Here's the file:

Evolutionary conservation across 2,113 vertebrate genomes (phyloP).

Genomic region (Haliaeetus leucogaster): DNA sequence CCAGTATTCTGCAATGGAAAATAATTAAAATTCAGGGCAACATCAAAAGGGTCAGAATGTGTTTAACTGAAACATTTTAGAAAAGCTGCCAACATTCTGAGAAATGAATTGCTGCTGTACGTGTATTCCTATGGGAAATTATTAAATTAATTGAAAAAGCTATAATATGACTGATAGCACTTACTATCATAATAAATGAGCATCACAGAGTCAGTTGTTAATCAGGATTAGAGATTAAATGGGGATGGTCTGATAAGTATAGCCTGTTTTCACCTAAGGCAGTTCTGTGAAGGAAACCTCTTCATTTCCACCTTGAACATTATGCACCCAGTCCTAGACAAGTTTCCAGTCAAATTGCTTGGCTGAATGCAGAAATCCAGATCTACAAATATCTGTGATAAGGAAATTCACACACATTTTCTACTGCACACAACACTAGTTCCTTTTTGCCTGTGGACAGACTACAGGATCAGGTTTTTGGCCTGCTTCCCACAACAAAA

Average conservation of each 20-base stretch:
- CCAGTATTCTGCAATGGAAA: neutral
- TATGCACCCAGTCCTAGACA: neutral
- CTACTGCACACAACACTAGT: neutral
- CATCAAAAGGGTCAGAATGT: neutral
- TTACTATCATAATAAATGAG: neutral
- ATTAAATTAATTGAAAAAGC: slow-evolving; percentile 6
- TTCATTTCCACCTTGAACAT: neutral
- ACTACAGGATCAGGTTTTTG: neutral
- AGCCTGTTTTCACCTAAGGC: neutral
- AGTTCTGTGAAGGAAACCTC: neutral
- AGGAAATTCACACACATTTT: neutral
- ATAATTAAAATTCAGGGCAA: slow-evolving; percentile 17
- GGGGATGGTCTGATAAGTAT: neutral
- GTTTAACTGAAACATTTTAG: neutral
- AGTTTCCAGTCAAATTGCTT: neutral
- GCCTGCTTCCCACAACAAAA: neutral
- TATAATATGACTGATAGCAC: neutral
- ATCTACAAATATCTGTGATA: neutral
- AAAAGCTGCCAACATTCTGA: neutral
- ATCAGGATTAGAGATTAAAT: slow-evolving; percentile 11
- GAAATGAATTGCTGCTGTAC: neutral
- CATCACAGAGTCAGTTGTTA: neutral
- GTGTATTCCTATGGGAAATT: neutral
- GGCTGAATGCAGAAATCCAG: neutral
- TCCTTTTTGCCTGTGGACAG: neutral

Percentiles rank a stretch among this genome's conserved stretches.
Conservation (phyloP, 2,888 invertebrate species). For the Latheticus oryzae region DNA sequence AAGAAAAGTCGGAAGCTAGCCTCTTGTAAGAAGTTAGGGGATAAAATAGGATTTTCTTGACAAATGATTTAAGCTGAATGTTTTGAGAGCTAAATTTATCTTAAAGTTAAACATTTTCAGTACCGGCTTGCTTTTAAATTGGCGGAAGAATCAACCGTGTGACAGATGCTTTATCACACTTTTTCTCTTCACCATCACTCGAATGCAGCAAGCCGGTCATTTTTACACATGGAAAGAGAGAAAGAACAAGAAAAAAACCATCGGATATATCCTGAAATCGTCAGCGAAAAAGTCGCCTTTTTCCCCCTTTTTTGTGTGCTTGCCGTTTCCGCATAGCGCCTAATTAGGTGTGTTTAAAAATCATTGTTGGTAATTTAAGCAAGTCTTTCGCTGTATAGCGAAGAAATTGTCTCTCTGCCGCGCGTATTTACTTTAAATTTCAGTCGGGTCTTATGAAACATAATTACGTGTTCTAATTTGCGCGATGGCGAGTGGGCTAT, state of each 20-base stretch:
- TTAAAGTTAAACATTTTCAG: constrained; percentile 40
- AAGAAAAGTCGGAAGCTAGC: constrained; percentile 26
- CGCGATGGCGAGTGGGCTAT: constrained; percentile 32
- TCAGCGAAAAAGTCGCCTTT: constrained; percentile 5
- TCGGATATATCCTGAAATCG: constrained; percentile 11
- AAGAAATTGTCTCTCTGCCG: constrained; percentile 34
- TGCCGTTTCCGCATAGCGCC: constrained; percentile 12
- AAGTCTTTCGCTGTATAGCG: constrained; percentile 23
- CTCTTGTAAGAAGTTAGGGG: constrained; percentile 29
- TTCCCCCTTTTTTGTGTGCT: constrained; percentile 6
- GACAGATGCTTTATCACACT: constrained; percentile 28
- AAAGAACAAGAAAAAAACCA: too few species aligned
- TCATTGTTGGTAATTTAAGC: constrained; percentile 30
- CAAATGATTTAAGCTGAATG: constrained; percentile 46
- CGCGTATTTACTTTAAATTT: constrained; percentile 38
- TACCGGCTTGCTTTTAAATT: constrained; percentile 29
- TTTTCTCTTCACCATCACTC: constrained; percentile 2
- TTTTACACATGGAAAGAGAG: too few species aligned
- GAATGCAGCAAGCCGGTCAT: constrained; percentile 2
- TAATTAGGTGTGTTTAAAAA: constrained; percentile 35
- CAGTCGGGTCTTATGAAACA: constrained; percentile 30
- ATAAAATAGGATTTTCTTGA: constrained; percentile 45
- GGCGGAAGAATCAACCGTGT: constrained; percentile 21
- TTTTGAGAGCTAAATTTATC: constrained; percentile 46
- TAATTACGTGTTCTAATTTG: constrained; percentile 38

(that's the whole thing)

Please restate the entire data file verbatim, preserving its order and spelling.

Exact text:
Evolutionary conservation across 2,113 vertebrate genomes (phyloP).

Genomic region (Haliaeetus leucogaster): DNA sequence CCAGTATTCTGCAATGGAAAATAATTAAAATTCAGGGCAACATCAAAAGGGTCAGAATGTGTTTAACTGAAACATTTTAGAAAAGCTGCCAACATTCTGAGAAATGAATTGCTGCTGTACGTGTATTCCTATGGGAAATTATTAAATTAATTGAAAAAGCTATAATATGACTGATAGCACTTACTATCATAATAAATGAGCATCACAGAGTCAGTTGTTAATCAGGATTAGAGATTAAATGGGGATGGTCTGATAAGTATAGCCTGTTTTCACCTAAGGCAGTTCTGTGAAGGAAACCTCTTCATTTCCACCTTGAACATTATGCACCCAGTCCTAGACAAGTTTCCAGTCAAATTGCTTGGCTGAATGCAGAAATCCAGATCTACAAATATCTGTGATAAGGAAATTCACACACATTTTCTACTGCACACAACACTAGTTCCTTTTTGCCTGTGGACAGACTACAGGATCAGGTTTTTGGCCTGCTTCCCACAACAAAA

Average conservation of each 20-base stretch:
- CCAGTATTCTGCAATGGAAA: neutral
- TATGCACCCAGTCCTAGACA: neutral
- CTACTGCACACAACACTAGT: neutral
- CATCAAAAGGGTCAGAATGT: neutral
- TTACTATCATAATAAATGAG: neutral
- ATTAAATTAATTGAAAAAGC: slow-evolving; percentile 6
- TTCATTTCCACCTTGAACAT: neutral
- ACTACAGGATCAGGTTTTTG: neutral
- AGCCTGTTTTCACCTAAGGC: neutral
- AGTTCTGTGAAGGAAACCTC: neutral
- AGGAAATTCACACACATTTT: neutral
- ATAATTAAAATTCAGGGCAA: slow-evolving; percentile 17
- GGGGATGGTCTGATAAGTAT: neutral
- GTTTAACTGAAACATTTTAG: neutral
- AGTTTCCAGTCAAATTGCTT: neutral
- GCCTGCTTCCCACAACAAAA: neutral
- TATAATATGACTGATAGCAC: neutral
- ATCTACAAATATCTGTGATA: neutral
- AAAAGCTGCCAACATTCTGA: neutral
- ATCAGGATTAGAGATTAAAT: slow-evolving; percentile 11
- GAAATGAATTGCTGCTGTAC: neutral
- CATCACAGAGTCAGTTGTTA: neutral
- GTGTATTCCTATGGGAAATT: neutral
- GGCTGAATGCAGAAATCCAG: neutral
- TCCTTTTTGCCTGTGGACAG: neutral

Percentiles rank a stretch among this genome's conserved stretches.
Conservation (phyloP, 2,888 invertebrate species). For the Latheticus oryzae region DNA sequence AAGAAAAGTCGGAAGCTAGCCTCTTGTAAGAAGTTAGGGGATAAAATAGGATTTTCTTGACAAATGATTTAAGCTGAATGTTTTGAGAGCTAAATTTATCTTAAAGTTAAACATTTTCAGTACCGGCTTGCTTTTAAATTGGCGGAAGAATCAACCGTGTGACAGATGCTTTATCACACTTTTTCTCTTCACCATCACTCGAATGCAGCAAGCCGGTCATTTTTACACATGGAAAGAGAGAAAGAACAAGAAAAAAACCATCGGATATATCCTGAAATCGTCAGCGAAAAAGTCGCCTTTTTCCCCCTTTTTTGTGTGCTTGCCGTTTCCGCATAGCGCCTAATTAGGTGTGTTTAAAAATCATTGTTGGTAATTTAAGCAAGTCTTTCGCTGTATAGCGAAGAAATTGTCTCTCTGCCGCGCGTATTTACTTTAAATTTCAGTCGGGTCTTATGAAACATAATTACGTGTTCTAATTTGCGCGATGGCGAGTGGGCTAT, state of each 20-base stretch:
- TTAAAGTTAAACATTTTCAG: constrained; percentile 40
- AAGAAAAGTCGGAAGCTAGC: constrained; percentile 26
- CGCGATGGCGAGTGGGCTAT: constrained; percentile 32
- TCAGCGAAAAAGTCGCCTTT: constrained; percentile 5
- TCGGATATATCCTGAAATCG: constrained; percentile 11
- AAGAAATTGTCTCTCTGCCG: constrained; percentile 34
- TGCCGTTTCCGCATAGCGCC: constrained; percentile 12
- AAGTCTTTCGCTGTATAGCG: constrained; percentile 23
- CTCTTGTAAGAAGTTAGGGG: constrained; percentile 29
- TTCCCCCTTTTTTGTGTGCT: constrained; percentile 6
- GACAGATGCTTTATCACACT: constrained; percentile 28
- AAAGAACAAGAAAAAAACCA: too few species aligned
- TCATTGTTGGTAATTTAAGC: constrained; percentile 30
- CAAATGATTTAAGCTGAATG: constrained; percentile 46
- CGCGTATTTACTTTAAATTT: constrained; percentile 38
- TACCGGCTTGCTTTTAAATT: constrained; percentile 29
- TTTTCTCTTCACCATCACTC: constrained; percentile 2
- TTTTACACATGGAAAGAGAG: too few species aligned
- GAATGCAGCAAGCCGGTCAT: constrained; percentile 2
- TAATTAGGTGTGTTTAAAAA: constrained; percentile 35
- CAGTCGGGTCTTATGAAACA: constrained; percentile 30
- ATAAAATAGGATTTTCTTGA: constrained; percentile 45
- GGCGGAAGAATCAACCGTGT: constrained; percentile 21
- TTTTGAGAGCTAAATTTATC: constrained; percentile 46
- TAATTACGTGTTCTAATTTG: constrained; percentile 38